If you love sushi, you’ll love hearing this: wasabi can help to prevent and inhibit cancer cell growth – specifically, cancer of the bladder. This is because of its high isothiocyanates (ITCs) content. Of course, if you don’t want to eat raw fish – that’s o.k. – just see what wasabi can do for you.
Science speaks out: Researcher Arup Bhattacharya has been focusing on how isothiocyanates can help with cancer treatment. He draws from multiple degrees in biophysics, psychology, microbiology and a Ph.D. in Molecular and Cellular Biophysics. He is also versed in homeopathy, and has had many studies published in peer-reviewed journals.
Wasabi – rich in ITCs – causes cell death in cancer cells
His latest study linking wasabi and its isothiocyanates content to a cure for cancer was published in the Oxford Journal. ITCs are an organic compound that are known to “strongly inhibit” the development and progression of cancer.
Apparently, once ITCs are inside of cancer cells, they bind to proteins and induce apoptosis, or programmed cell death. In short, cancer cells commit suicide when exposed to isothiocyanates – which is found in wasabi and other vegetables.
The organic compound isothiocyanate is an ester present in cruciferous vegetables like broccoli, cauliflower and Brussels sprouts. Horseradish and mustard are also loaded with it. The study’s original aim was to test the compound more generally to determine its efficacy and to see if cruciferous vegetables actually do inhibit the development of bladder cancer cells.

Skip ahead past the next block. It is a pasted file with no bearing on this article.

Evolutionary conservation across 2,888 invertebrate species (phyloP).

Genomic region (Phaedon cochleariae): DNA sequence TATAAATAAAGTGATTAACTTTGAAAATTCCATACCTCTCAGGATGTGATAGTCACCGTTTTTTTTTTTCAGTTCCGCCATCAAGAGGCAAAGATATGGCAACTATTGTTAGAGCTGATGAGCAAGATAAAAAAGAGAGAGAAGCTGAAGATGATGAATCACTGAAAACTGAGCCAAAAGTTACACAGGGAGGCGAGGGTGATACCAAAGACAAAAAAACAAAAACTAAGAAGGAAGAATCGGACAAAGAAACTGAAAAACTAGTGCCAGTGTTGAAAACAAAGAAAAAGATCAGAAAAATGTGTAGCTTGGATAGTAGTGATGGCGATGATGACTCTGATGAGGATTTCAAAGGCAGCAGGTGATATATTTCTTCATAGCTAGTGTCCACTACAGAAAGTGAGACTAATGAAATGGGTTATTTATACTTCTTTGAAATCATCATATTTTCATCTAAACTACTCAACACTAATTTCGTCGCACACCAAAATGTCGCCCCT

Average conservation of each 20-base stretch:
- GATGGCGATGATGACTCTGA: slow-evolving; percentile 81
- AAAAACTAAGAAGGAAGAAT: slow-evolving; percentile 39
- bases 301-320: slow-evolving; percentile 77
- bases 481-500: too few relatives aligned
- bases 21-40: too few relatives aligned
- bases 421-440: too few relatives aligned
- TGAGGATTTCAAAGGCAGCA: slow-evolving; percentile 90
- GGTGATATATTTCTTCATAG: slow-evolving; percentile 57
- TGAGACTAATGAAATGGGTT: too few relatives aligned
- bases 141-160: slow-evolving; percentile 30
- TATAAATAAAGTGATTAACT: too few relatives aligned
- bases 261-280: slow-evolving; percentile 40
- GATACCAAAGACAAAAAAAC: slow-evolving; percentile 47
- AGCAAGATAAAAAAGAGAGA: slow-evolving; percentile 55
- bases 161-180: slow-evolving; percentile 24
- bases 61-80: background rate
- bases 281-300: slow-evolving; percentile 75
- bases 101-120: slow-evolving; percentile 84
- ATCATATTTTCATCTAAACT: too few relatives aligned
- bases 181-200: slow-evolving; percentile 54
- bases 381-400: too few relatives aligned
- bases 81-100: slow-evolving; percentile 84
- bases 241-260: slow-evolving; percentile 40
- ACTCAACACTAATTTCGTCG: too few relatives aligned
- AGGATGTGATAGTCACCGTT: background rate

Eating wasabi shown to stop the spread of bladder cancer tumors
However, the research ended up going beyond cruciferous vegetables, which are already known as cancer-inhibiting. The research group initially focused on an ITC-rich form of mustard seed powder.
In persons with untreated bladder cancer, tumors tend to invade surrounding muscle tissue in over 70 percent of cases. However, when they received ITC, the spread of the tumor was cut by nearly 35 percent. Plus, the spread of cancer to nearby muscles was cut by an amazing 100 percent.
Another study on isothiocyanates conducted in a collaborative effort between Dr. Fung-Lung Chung of Georgetown University and bioinorganic chemist Dr. Anthony Di Pasqua of the University of North Carolina found similar results.